6 Ways to treat a sunburn
6 Ways To Treat A Sunburn: Combating Inflammation & Heat
While most people don’t intentionally mean to get badly sunburned, things like losing track of time, nodding off while you are sunbathing, or forgetting to put sunscreen on before leaving the house, are all common reasons. Beyond this, it can be very easy to mistake a cloudy, overcast day, as being non-threatening to your skin, which results in a nasty burn if you stay out for more than an hour or two. The issue with sunburns is that they are very dangerous for damage accumulation; you won’t know that you have a sunburn until you are as red as a lobster and utterly miserable. Now, while the most common method for treating sunburns is to take preventative measures, for those who have a sunburn now and want to treat it, read on.
1. Cool That Burn Right Down As Quickly As Possible.
If you have access to a refreshing pool or a lake, consider taking a quick dip in it every once in a while to cool the skin down. Do not stay in the pool or lake for more than a few minutes as you do not want to increase your exposure to the sun. Follow up this technique with cold compresses, cool showers, or a damp cloth. Do not apply ice to the skin, avoid drying, and avoid harsh soaps.
2. Moisturize Like Crazy, But Only When Your Skin is Damp.
Take a cold, damp cloth to your skin and pat it down gently. Once your skin is damp, use a gentle moisturizer that has no perfumes or additives and moisturizes the burn. Do not use petroleum or oil-based lotions as these will trap the heat into your skin and make the injury worse. Repeat to avoid your skin from peeling.
3. Take Anti-Inflammatory Drugs to Calm The Swelling.
To help reduce the swelling that you have and to make your sunburn a little bit more bearable, get some aspirin or ibuprofen to help with the inflammation. Take these as directed until the burn feels better. You can also get some over-the-counter cortisone cream which will also help calm down the redness. If you have a mild sunburn, consider purchasing some Aloe Vera, which is a natural way to soothe the skin.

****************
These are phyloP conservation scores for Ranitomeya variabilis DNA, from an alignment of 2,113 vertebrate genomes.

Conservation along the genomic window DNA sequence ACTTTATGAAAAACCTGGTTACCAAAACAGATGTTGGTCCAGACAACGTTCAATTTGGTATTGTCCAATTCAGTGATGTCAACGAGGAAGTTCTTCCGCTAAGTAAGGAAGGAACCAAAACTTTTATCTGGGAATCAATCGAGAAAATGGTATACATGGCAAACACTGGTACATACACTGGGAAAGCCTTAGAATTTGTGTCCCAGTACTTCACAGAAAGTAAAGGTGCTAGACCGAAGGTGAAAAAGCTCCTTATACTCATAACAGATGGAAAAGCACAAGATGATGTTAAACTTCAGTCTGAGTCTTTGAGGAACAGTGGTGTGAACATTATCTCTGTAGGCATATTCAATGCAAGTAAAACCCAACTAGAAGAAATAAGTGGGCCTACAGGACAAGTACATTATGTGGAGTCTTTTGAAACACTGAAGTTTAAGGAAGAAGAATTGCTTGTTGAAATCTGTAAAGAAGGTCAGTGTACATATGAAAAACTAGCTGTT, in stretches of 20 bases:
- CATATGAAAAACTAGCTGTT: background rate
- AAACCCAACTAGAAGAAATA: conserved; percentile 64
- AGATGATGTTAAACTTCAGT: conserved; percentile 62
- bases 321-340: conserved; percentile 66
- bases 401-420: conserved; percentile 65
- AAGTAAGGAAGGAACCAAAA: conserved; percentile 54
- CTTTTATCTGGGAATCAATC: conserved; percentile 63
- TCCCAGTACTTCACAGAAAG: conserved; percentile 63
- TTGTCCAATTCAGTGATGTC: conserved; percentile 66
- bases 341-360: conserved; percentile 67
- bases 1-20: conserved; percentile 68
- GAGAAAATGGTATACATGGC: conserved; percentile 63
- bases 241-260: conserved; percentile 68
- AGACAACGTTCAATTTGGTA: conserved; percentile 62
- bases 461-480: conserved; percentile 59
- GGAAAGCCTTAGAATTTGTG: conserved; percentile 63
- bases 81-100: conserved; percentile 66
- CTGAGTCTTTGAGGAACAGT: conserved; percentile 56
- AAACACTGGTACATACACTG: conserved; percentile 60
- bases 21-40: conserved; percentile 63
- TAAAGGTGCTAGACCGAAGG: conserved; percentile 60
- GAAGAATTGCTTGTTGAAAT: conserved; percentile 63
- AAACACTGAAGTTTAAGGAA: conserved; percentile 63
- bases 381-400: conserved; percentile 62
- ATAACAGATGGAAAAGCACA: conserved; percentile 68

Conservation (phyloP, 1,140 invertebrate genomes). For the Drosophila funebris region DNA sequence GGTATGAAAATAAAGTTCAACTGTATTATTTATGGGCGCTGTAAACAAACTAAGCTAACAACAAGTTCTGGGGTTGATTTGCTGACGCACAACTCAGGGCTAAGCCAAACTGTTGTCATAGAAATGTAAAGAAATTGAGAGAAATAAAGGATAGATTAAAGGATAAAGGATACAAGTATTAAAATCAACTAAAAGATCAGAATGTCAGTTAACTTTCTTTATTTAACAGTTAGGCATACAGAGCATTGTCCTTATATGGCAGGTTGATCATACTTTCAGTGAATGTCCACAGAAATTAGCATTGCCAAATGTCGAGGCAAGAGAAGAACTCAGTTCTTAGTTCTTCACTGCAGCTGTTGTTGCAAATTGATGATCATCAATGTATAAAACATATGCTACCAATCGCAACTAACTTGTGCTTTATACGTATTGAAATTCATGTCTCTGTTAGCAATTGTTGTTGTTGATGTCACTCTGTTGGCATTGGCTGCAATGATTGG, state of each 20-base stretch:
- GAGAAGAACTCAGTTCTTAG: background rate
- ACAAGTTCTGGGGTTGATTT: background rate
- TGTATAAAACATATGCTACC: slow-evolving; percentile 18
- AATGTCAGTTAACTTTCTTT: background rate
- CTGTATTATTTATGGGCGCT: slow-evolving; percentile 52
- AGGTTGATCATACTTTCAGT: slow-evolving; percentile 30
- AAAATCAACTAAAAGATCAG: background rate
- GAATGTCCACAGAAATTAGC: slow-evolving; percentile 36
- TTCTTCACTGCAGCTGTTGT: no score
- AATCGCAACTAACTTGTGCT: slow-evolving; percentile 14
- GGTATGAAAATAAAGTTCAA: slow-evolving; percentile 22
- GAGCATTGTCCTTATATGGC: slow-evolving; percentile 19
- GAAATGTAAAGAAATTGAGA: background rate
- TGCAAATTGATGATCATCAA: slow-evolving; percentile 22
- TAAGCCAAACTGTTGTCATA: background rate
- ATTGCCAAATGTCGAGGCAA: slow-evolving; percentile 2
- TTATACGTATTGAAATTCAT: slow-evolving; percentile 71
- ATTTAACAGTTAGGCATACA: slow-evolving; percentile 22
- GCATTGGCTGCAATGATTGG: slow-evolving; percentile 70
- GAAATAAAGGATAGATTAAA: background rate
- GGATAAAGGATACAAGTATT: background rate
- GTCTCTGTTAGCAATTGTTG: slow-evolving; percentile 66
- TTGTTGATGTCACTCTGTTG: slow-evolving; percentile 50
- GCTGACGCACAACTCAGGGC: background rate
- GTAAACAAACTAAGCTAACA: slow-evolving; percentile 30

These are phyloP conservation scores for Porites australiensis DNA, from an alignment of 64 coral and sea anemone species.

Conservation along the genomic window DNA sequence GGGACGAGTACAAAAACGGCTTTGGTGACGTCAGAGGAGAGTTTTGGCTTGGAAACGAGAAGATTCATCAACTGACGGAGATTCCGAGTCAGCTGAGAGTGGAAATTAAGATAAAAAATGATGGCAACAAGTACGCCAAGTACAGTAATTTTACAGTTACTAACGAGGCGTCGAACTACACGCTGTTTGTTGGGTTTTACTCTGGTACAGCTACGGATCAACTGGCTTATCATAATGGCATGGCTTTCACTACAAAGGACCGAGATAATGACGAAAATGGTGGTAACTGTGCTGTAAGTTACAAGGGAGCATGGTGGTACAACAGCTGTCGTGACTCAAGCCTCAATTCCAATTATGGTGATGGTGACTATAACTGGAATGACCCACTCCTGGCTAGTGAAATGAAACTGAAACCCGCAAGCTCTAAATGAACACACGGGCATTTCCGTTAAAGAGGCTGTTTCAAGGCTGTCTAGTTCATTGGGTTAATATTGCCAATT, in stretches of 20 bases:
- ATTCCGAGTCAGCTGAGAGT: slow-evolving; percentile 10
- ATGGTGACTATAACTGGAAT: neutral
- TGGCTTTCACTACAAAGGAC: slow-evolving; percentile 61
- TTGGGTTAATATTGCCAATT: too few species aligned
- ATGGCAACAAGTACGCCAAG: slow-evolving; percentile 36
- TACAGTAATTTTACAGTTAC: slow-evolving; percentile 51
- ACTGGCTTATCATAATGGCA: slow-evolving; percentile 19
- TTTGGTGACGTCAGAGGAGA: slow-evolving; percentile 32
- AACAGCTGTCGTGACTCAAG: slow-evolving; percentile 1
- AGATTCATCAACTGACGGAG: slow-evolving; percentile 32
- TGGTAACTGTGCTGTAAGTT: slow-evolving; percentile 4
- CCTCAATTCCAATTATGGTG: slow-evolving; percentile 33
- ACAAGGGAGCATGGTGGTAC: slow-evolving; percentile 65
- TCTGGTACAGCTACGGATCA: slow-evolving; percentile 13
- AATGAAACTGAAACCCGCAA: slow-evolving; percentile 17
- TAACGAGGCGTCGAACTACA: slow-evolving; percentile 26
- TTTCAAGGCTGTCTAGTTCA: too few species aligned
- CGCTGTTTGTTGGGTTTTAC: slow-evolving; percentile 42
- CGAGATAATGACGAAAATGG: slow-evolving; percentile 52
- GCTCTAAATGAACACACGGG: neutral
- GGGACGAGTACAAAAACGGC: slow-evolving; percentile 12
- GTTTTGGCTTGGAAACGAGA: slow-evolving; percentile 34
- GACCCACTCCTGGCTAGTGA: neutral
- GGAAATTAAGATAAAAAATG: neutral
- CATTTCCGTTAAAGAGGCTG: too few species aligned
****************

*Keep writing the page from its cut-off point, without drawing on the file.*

4. Make Sure You Are Drinking Fluids.
Your sunburn is going to be drawing up a lot of fluids from the rest of your body to bring them to your skin’s surface. This is done to try to heal the skin and cool it down. When you do not replenish the fluids that your body is using up, you can become dehydrated. To get your skin to heal, take in plenty of fluids but mostly water. Try to stay away from drinks or beverages that have a lot of sugar in them or are dehydrating themselves.
5. Let Your Skin Breathe With Loose Clothing.
You will want to wear loose clothing that is made out of cotton. Not only is cotton very soft, so there is less irritation to your skin, but the cotton allows your skin to breathe – eliminating the heat that is coming off of your sunburn.
6. Leave Those Blisters Alone.
Do not pop the blisters you see, no matter how tempting it is. When your skin blisters, this is a second-degree burn. If you pop them, you are opening yourself up to risk for infection. Leave them be as they protect the skin underneath them.
If you find yourself blistering over a large area or feel yourself becoming very ill with any of the following symptoms; fever, chills, dizziness, or confusion, then you need to seek medical attention right away. Signs of infection include oozing pus, red streaks, and severe blistering. Always remember to wear SPF and protective clothing when spending extended time in the sun. For normal to dry skin, try a hydrating SPF. If your skin is combination to oily or you prefer a matte finish, a matte SPF is a great choice. If you want a flawless finish and evened complexion, a tinted SPF is the way to go.